Force Multipliers Created at the Strategic, Operational, and Tactical Level

The Chechens were trained by a former major of the Russian Special Forces called Daniil Martynov. He defied his group’s interests and instead went for a profit-making contract with the Chechens. An effective tactic by the Chechens is their social establishments. They move from their homes to battlefields to provide moral aid. At home, fighters share their latest encounters with Russians with other clans. Clan-based military groups have been successful in the war against Russians. In towns, Chechen units fight by attacking the leading and last vehicles and engaging the remaining ones in gunfights; this way, they can disable Russian troops (Ekinci, 2017). Furthermore, Chechens enticed Russian helicopters to pre-determined combat areas to attack them. The small Chechen military units were waiting for the Russian helicopters and ambush them in the kill zone using snipers and machine guns.  

Strategic Targeting Rather Than Operational Targeting

Yeltsin was the most disputed leader in the history of Russia; he is known as the person who individually killed the Soviet Union. He asked other government leaders to negotiate with the Chechens on his behalf. The Chechens, however, took advantage by setting their forces in strategic positions for attack. Chechens mainly targeted Russia’s oil lines and pipelines; There were explosions in the Caucasian Republic that destroyed part of the pipeline used to export gas. This accounted for the fourth attack on Russian pipelines (Souleimanov & Aliyev 2017). The assaults on pipelines aimed to destroy Russia’s resources and capabilities and, consequently, its economy. Chechens also stole oil and gasoline from Russia; the revenue from the sale of this oil was used to purchase firearms.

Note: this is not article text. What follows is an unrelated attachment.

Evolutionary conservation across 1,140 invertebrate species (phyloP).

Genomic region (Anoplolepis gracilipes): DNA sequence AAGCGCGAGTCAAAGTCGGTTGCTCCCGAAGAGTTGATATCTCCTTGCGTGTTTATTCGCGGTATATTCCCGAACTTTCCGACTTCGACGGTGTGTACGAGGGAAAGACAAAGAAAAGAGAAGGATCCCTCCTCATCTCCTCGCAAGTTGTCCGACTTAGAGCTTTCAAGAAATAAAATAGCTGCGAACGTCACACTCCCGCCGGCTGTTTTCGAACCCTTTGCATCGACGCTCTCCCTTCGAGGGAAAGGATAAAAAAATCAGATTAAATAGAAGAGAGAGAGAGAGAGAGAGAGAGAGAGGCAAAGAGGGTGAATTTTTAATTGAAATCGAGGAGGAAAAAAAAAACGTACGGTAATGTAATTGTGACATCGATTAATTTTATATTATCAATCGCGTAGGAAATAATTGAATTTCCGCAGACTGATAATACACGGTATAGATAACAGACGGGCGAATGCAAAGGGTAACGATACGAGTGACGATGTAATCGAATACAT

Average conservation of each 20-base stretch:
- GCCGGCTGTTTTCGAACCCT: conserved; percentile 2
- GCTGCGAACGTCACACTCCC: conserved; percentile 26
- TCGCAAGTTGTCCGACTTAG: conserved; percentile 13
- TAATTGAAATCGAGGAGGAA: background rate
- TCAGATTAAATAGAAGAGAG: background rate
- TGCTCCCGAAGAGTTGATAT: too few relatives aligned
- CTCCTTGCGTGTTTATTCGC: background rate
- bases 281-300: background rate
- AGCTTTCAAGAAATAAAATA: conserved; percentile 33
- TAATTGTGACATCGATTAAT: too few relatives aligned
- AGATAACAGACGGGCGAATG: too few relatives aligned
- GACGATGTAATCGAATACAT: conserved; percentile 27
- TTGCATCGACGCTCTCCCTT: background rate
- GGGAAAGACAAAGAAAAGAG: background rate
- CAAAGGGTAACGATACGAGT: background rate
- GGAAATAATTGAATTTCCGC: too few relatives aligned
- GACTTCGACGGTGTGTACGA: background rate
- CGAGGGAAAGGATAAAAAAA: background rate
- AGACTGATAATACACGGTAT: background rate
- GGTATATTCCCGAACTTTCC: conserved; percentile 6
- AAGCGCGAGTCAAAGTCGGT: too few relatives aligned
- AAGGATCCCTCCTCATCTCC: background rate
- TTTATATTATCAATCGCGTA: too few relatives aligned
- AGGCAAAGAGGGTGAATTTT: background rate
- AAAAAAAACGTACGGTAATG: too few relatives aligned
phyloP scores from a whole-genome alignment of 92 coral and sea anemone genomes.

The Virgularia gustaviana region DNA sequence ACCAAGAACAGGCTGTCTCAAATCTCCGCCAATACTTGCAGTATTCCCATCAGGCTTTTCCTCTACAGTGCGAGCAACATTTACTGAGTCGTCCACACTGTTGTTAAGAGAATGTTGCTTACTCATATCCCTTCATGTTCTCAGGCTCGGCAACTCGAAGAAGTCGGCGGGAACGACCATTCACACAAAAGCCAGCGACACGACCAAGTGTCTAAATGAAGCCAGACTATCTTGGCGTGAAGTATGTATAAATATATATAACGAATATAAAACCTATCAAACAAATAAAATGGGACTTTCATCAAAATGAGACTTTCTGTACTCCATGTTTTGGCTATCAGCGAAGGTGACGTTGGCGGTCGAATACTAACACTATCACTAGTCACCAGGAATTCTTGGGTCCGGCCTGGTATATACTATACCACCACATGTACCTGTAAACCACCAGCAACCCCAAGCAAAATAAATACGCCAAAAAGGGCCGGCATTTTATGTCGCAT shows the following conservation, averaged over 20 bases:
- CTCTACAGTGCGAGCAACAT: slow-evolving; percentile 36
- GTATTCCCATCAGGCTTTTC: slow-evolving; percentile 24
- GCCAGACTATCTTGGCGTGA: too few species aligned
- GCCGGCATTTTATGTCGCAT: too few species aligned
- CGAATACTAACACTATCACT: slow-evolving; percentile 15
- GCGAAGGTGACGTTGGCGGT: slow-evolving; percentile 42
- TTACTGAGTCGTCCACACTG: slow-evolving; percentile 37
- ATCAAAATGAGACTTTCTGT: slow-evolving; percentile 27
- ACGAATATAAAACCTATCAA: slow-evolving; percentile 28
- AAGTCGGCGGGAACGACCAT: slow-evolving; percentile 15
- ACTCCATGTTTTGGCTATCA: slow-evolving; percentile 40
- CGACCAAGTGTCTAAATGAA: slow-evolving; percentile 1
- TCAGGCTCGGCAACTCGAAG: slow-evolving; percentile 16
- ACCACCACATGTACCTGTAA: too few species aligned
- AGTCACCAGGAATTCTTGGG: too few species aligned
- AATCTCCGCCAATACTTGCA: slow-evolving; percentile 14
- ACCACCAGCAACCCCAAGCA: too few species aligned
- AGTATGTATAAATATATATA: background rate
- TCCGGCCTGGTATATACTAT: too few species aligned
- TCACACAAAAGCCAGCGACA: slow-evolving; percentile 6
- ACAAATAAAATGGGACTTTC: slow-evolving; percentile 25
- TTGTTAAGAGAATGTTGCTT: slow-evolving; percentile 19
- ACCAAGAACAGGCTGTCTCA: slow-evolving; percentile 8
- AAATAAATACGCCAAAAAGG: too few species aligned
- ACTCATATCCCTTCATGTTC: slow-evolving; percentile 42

Pakistan, Turkey, and Iran supported Chechens by training their fighters and providing them with a training ground. Chechens practiced Guerilla warfare maneuvers, and they attacked Russians by using snipers from the field, buildings and trees. The Muslim ideology was practiced in Chechen’s first war where young Chechens put on green bandeaus with Koran messages on them. These young Chechens swore to fight without care for their lives. Chechens acquired finances from Pakistan’s ISI, who did it in the name of supporting Pakistan’s interests. Muslim charity organizations and the Russian Mafia also financed them. Yeltsin was the most disputed leader in Russia; he tried negotiating with Chechens, but they took advantage and set up their troops in strategic positions. The Chechens also attacked Russia’s pipelines to destroy its resources and disable its economy. The situation on the ground remains unresolved and more negotiation still needs to be done to settle the dispute.  


Dube, D. (2016). Portrayals of Chechen Identity During the Second Chechen War.

Ekinci, D. (2017). Russia-Turkey Relations (1991–2016): Diverging Interests and Compelling Realities. In Turkish Foreign Policy (pp. 151-172). Palgrave Macmillan, Cham.

Silinsky, M. (2016). The Taliban, Affiliated Insurgent Groups, and Pakistan and Iran. Security Issues in the Greater Middle East, 249.

Souleimanov, E. A., & Aliyev, H. (2017). How Socio-Cultural Codes Shaped Violent Mobilization and Pro-Insurgent Support in the Chechen Wars. Springer.

Wibben, A. T. (Ed.). (2016). Researching war: Feminist methods, ethics, and politics. Routledge.

Shay, S. (2017). Islamic terror and the Balkans. Routledge.

Steve Alexander. Russian Urban Warfare in Chechnya in 1996.  “Russian Urban Warfare in Chechnya” Retrieved on September 16, 2019

Dent, M. J. (2017). Chechnya in the Russian Republic. In Identity Politics (pp. 157-166). Routledge.

Dr. Mustapha Kulungu

Dr. Mustapha Kulungu is the Principal Researcher at the ILM Foundation Institute of Los Angeles, California. He graduated from Fielding Graduate University, Santa Barbara, California.

2 thoughts on “Understanding Chechens’ Insurgency – Analysis

  • May 30, 2021 at 9:40 pm

    The uprise of the Cheshen people against Russia dates three centuries back. It did not start with the disintegration of the Soviet Union. However, the fall of the Soviet Union gave the Chechns an incentive to seek independence like many other Soviet republics. There is nothing in common between Chechens and Russians. They fought for three centuries.

    • June 26, 2021 at 11:41 am

      Exactly. This newspaper article isn’t objective and aims to place the Chechens in a position of weakness.